Fish serve as sentinel species for the assessment of ecological health and the presence of certain environmental contaminants.24 As such, they function as bioindicators of exposure and thus provide information on the status of an entire ecosystem or watershed.25 The sentinel species, in turn, may have quantifiable biological responses to the exposure events. Exposure events consist of contact with agents or stressors in the environment that may consist of traditional contaminants such as pesticides, or may be nontraditional substances such as certain endocrine disrupting compounds (EDCs) or pharmaceuticals and personal-care products (PPCPs).26 Because of their aqueous habitat, fish experience continuous exposure to contaminants that perfuse into receiving waters. In addition, there is the factor of cumulative risk as a result of exposure to multiple stressors.27 For example, the protein vitellogenin appears to be a sensitive indicator in some fish species for the presence of estrogenic EDCs.28,29

Hb adducts have served as suitable biomarkers for exposure to carcinogenic aromatic amines and nitroarenes. The metabolites of nitro musks or other related nitroarenes, bound to Hb as biomarkers of exposure, can potentially be used to integrate continuous exposures over a longer time range (possibly over the lifetime of red blood cells), and thus may be better suited for risk assessment than quantitation of urinary metabolites.30,31

Figure 1 - Metabolic pathway of cysteine Hb adduct formation with nitro musk compound using 4-AMX as the example.

Nitroarenes are subject to enzymatic reduction, and their reactive intermediate, nitrosoarenes, react with the sulfhydryl (SH) functional group of cysteine in Hb to form an acid/base labile sulfinamide that hydrolyzes to aromatic amines in the presence of aqueous base.32 This process is shown schematically in Figure 1. The formation of Hb adducts suggests that DNA adducts may be formed as well.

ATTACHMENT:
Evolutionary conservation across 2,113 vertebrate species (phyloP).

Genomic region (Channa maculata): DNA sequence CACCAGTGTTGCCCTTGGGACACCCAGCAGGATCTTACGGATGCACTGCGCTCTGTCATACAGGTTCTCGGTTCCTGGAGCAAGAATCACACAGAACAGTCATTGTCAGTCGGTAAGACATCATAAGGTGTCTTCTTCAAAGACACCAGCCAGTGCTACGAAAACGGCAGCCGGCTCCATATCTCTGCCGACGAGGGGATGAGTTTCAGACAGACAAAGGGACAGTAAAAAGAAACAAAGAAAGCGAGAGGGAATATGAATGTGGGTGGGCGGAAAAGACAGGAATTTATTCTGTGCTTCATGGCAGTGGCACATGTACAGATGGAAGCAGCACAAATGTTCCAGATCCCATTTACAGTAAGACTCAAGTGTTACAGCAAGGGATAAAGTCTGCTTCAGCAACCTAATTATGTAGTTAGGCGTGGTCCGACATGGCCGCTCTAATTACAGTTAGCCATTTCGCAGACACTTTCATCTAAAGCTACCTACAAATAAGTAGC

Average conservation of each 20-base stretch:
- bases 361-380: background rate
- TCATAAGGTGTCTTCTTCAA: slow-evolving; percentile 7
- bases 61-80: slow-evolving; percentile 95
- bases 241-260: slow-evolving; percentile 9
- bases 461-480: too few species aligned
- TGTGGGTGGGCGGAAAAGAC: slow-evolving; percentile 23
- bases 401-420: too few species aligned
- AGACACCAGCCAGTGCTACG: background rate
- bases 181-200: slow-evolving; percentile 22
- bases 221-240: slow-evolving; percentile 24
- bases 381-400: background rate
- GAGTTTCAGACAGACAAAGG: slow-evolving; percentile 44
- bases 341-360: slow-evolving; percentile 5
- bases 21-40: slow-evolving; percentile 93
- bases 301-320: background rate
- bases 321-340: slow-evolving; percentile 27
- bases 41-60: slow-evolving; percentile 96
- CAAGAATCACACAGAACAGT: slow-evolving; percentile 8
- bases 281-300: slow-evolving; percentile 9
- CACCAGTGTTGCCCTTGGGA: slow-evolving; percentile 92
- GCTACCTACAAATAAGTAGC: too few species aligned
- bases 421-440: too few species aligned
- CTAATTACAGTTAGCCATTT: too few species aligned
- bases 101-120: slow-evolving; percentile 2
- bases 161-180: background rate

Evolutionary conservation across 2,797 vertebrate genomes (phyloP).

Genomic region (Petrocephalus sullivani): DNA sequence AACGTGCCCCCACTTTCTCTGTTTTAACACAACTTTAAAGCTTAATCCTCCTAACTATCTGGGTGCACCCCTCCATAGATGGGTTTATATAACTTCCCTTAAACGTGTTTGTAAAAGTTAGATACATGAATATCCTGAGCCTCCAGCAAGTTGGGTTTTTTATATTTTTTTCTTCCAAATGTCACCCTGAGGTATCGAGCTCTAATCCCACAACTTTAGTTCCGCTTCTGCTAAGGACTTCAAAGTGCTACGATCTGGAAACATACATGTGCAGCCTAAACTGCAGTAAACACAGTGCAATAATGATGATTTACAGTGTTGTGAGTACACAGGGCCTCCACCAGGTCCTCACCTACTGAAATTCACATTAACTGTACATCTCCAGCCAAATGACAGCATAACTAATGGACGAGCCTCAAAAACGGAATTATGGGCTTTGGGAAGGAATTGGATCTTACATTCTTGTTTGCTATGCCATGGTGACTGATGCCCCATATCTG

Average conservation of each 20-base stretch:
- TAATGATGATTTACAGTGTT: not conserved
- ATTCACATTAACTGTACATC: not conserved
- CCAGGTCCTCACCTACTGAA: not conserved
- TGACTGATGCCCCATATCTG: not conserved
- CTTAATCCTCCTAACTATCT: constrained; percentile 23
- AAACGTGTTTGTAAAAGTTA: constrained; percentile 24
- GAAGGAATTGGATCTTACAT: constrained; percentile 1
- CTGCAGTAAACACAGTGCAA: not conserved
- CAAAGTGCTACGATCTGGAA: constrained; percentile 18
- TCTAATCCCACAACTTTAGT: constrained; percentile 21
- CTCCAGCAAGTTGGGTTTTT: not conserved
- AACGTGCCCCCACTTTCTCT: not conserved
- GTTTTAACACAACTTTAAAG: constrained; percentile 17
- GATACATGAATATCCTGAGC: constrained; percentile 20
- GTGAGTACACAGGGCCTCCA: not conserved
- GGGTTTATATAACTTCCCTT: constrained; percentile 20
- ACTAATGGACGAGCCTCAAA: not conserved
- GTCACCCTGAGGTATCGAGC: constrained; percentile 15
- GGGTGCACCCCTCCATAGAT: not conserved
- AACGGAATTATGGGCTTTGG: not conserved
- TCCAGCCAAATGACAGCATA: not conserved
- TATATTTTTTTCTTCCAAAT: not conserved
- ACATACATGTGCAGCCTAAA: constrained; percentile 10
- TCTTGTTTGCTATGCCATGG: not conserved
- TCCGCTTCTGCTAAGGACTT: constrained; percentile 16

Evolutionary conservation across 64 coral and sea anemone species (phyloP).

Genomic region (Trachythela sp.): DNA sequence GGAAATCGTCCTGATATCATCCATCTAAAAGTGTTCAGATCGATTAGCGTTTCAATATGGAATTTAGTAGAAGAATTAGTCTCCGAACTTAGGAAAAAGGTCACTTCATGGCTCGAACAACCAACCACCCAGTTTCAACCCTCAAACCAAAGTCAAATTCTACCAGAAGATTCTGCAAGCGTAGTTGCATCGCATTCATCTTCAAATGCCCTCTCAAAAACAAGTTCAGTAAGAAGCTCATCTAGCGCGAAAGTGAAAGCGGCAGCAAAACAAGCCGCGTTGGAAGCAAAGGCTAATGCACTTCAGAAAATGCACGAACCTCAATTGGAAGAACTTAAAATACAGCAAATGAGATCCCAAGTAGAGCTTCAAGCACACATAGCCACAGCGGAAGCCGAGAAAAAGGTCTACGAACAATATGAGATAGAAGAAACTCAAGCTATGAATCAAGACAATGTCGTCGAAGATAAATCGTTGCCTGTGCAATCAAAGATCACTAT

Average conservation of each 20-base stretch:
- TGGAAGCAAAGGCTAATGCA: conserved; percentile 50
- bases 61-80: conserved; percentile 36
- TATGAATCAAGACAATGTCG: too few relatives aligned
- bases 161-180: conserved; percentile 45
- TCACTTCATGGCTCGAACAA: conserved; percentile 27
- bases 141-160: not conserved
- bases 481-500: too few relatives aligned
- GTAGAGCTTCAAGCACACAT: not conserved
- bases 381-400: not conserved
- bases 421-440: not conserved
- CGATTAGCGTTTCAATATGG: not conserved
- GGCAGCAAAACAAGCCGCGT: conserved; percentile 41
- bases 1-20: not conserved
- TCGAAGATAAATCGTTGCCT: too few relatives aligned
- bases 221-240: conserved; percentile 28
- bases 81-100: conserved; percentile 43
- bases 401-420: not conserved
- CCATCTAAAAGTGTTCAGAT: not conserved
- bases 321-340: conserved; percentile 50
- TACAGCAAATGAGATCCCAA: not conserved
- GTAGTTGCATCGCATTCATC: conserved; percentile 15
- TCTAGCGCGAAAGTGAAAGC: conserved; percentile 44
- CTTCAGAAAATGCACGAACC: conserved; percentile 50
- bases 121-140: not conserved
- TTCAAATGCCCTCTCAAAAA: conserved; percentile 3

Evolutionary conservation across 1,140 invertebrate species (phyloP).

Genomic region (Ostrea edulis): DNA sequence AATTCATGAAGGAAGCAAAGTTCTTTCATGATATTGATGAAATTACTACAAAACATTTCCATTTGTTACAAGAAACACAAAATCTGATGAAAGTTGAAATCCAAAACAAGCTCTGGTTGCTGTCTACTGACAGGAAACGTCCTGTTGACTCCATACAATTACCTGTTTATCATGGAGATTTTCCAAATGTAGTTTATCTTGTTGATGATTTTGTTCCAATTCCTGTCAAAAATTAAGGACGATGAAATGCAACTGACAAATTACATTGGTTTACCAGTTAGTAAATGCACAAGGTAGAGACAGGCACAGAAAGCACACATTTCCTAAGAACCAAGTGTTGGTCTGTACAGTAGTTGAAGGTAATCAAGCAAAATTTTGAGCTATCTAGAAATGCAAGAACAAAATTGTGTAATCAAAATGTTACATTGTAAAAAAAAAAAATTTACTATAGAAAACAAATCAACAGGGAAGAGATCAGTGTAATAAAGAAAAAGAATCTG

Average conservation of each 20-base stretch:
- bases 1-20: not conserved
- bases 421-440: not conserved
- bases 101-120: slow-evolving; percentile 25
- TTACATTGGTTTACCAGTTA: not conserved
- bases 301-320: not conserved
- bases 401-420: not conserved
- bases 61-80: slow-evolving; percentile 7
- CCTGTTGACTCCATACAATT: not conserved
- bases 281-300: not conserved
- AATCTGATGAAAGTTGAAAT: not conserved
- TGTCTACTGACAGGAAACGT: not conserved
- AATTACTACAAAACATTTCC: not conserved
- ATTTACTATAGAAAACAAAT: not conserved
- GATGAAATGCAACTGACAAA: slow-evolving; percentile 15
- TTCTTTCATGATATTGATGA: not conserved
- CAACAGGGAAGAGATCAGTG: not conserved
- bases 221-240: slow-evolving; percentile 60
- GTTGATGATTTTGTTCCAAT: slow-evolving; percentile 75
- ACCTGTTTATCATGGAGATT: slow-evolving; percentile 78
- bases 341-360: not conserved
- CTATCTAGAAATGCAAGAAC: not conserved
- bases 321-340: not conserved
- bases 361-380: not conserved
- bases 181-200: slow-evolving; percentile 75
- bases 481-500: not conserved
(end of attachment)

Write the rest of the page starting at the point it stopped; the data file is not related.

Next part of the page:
The authors detected 4-AMX metabolite from carp Hb for the purpose of ecological assessment of MX exposures.33 In the course of their earlier studies of trout exposed to MX and MK, a trout Hb adduct of a 4-AMX was found, suggesting that nitro-reduction of MX may occur in fish34,35 as well as humans.36

In the present work, the 4-AMX, 2-AMX, and 2-AMK metabolites bound to Hb, formed by enzymatic reduction of MX and MK, were detected and quantified by GC-NICI-MS using SIM. This was found to be an improvement in sensitivity over earlier methods of analysis.33,37 To the authors’ knowledge, the present investigation is the first report on dose–response and toxicokinetics of nitro musk Hb adducts from the sentinel species of rainbow trout exposed to MX and MK and therefore is the first report on Hb biomarkers of a sentinel species thus exposed.

Experimental

Standards, chemicals, and solvents

Sodium dodecyl sulfate (SDS), sodium hydroxide pellets, and n-hexane (HPLC-grade) were purchased from Sigma-Aldrich (St. Louis, MO), Fisher Scientific (Pittsburgh, PA), and J.T. Baker (Phillipsburg, NJ), respectively. The internal standard (IS), 2,3,4,5,6-pentafluorobenzophenone (purity 99%), was obtained from Aldrich Chemical Co. (Milwaukee, WI). MX and MK standards were a gift from the Institute of Food Chemistry, University of Hohenheim (Stuttgart, Germany). The metabolites 4-AMX, 2-AMX, and 2-AMK were synthesized from MX and MK by Dr. Lantis I. Osemwengie (U.S. EPA, Las Vegas, NV10). Purities were estimated to be greater than 98%. Tricane methane sulfonate (MS 222) was obtained from Sigma (St. Louis, MO). Deionized water was used for all preparations.

Exposure of trout to nitro musk compounds